Fugitive Tycoon Guo Directed Staff in Loan Fraud, Former Employees Say
(Beijing) – Three senior employees of China’s fugitive businessman Guo Wengui pleaded guilty to fraud charges Friday in a court in the northeast city of Dalian. They confessed to using fraudulent documents to obtain a loan and foreign currency totaling billions of yuan under the direction of Guo, also known as Miles Kwok.
Standing trial in Dalian Xigang People's Court were Yang Ying, the former chief financial officer of Beijing Pangu Investment Co., a property company controlled by Guo; Lü Tao, the company’s deputy general manager; and Xie Honglin, a senior financial manager.
Prosecutors charged the three with obtaining a loan of 3.2 billion yuan ($470 million) from the Agricultural Bank of China in 2010 based on falsified company contracts, official seals and receipts. The loan was used partly to fund Guo’s purchase of a controlling interest in Beijing-based Minzu Securities Co. and to repay personal debt, according to the defendants’ testimony.
Lü and Xie were also accused of buying $13.5 million of foreign currency using fake contracts and documents. The money was for Guo’s purchase of a private jet in Hong Kong.
The trial is the first criminal case involving Guo’s company since Chinese authorities in April requested that Interpol issue a “red notice” for Guo’s arrest.
The defendants will be sentenced at a later date, the court said. Lawyers for the defendants asked for leniency, saying they were following the instructions of Guo.
“I broke the law under the instructions of Guo in hopes that I could get a promotion in the company and show my loyalty to Guo,” Lü said.
Sources from Dalian’s judiciary system told Caixin that prosecutors are investigating a series of suspicious bribery, embezzlement and fraud cases involving Guo and his companies. The court prosecution summary said Guo himself would be dealt with "in separate cases."
According to the indictment in the Friday hearing, Guo instructed the three executives in early 2010 to falsify documents from a property renovation project run by Beijing Pangu, including a contract with fake company stamps and financial documents with inflated earnings, to obtain the 3.2 billion yuan property development loan from an ABC branch in Beijing.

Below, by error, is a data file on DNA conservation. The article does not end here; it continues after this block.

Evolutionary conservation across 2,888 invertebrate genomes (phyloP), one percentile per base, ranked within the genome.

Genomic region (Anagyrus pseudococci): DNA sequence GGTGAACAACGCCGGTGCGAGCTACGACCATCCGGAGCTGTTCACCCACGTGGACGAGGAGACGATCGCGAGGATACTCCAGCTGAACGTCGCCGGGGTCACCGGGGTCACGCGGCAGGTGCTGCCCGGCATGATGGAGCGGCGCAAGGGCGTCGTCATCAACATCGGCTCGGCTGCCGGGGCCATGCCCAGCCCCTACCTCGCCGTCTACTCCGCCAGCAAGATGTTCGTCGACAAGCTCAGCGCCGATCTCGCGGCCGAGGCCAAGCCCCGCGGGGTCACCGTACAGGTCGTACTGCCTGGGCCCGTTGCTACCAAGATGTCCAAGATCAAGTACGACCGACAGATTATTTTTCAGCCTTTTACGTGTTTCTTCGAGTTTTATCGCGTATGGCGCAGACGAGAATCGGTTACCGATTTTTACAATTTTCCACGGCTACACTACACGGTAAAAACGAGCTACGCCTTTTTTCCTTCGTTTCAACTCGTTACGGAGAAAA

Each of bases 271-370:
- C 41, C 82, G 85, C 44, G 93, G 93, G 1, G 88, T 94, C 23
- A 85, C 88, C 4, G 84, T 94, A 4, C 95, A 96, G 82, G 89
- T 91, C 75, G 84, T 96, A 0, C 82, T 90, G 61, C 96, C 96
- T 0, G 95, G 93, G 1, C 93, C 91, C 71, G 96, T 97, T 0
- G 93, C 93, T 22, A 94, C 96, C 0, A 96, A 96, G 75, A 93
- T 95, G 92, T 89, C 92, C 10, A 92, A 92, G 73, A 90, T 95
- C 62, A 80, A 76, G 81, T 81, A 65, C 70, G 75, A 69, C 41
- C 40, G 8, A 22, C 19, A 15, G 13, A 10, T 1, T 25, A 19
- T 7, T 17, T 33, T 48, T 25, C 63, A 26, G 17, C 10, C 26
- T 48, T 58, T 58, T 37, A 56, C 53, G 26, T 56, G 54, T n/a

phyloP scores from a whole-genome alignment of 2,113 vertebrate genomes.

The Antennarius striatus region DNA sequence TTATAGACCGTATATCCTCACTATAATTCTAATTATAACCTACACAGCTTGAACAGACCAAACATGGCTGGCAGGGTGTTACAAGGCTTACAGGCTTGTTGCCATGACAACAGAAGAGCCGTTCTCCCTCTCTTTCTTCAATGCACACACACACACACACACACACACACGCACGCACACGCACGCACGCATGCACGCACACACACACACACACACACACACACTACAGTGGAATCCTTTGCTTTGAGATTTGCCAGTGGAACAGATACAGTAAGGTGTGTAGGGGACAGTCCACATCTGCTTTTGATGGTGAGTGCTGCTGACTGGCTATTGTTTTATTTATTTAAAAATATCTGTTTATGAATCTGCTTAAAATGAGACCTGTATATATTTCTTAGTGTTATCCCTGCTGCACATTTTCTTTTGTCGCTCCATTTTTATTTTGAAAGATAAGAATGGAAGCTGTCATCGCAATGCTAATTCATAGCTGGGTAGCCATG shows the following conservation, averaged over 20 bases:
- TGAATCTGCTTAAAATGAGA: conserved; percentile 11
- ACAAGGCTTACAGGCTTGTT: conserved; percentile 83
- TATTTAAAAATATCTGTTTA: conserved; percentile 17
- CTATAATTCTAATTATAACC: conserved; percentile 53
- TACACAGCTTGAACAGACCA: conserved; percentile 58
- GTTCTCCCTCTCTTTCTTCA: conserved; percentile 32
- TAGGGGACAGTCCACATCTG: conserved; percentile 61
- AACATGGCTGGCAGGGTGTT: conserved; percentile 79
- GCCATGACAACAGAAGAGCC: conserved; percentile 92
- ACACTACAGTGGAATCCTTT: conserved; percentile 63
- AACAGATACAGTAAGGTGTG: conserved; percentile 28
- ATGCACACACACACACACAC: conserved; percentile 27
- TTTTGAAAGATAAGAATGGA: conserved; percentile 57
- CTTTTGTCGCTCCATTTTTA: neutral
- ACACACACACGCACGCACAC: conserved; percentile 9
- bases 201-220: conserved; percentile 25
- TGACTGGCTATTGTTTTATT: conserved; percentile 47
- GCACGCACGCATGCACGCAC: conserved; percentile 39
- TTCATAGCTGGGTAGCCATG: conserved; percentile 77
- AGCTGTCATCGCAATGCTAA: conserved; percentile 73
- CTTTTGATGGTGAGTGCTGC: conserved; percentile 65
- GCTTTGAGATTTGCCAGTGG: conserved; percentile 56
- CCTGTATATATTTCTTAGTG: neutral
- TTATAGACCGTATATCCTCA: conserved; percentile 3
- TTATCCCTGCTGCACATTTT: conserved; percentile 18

Court documents show that Guo obtained the loan with support from senior management of the bank when his company suffered a capital crunch.
The head of ABC at that time was Xiang Junbo, who later became chairman of China Insurance Regulatory Commission but came under investigation for allegations of graft in April.
Yang testified that 1.6 billion yuan of the loan was used to fund Guo’s acquisition of Minzu; 400 million yuan, to repay Guo’s personal debt; and about 70 million yuan, for Guo to buy a luxury residence in Hong Kong. An additional 600 million yuan was transferred to Hong Kong.
The loan was fully repaid in 2014 when the National Audit Office carried out an audit of ABC. The repayment partly came from loans and funds raised from Ping An Bank, Founder BEA Trust Co., Zhongtai Trust Co. and other financial institutions, according to the defendants’ testimony.
In the fraudulent currency case, the indictment said Lü and Xie purchased $13.5 million in U.S. dollars from the Bank of Communications in 2012 using a fake contract and invoice. The false documents said the money was for a furniture import deal with a company owned by Guo Qiang, Guo Wengui’s son. Instead, the currency was used to buy a private jet for Guo in the name of a Hong Kong company called World Century Limited.
In court, Lu and Xie said they also fabricated a statement from the State Administration of Foreign Exchanges under the direction of Guo to prove the legitimacy of the money for a Hong Kong bank.
Guo, the 50-year-old controlling shareholder in Beijing Zenith Holdings and Beijing Pangu Investment, is believed to be living in the U.S. after he fled China in 2014 to avoid graft investigations that brought down his close ally Ma Jian, the disgraced former vice minister of the Ministry of State Security.
A 25-minute video that surfaced online in April showed Ma confessing to taking more than 60 million yuan in bribes from Guo and using his position and power to benefit Guo in a number of controversial business deals, including the acquisition of the controlling stake in Minzu Securities.
Separately, a newly disclosed court document indicated that Guo paid nearly 6 million yuan in bribes to Meng Huiqing, a mid-level official at the Central Commission for Discipline Inspection, for favors that included helping gain control of a private company from which Guo made about 400 million yuan.
Meng was sentenced to 12 years in prison after being convicted of bribery last year.
Contact reporter Han Wei (firstname.lastname@example.org)
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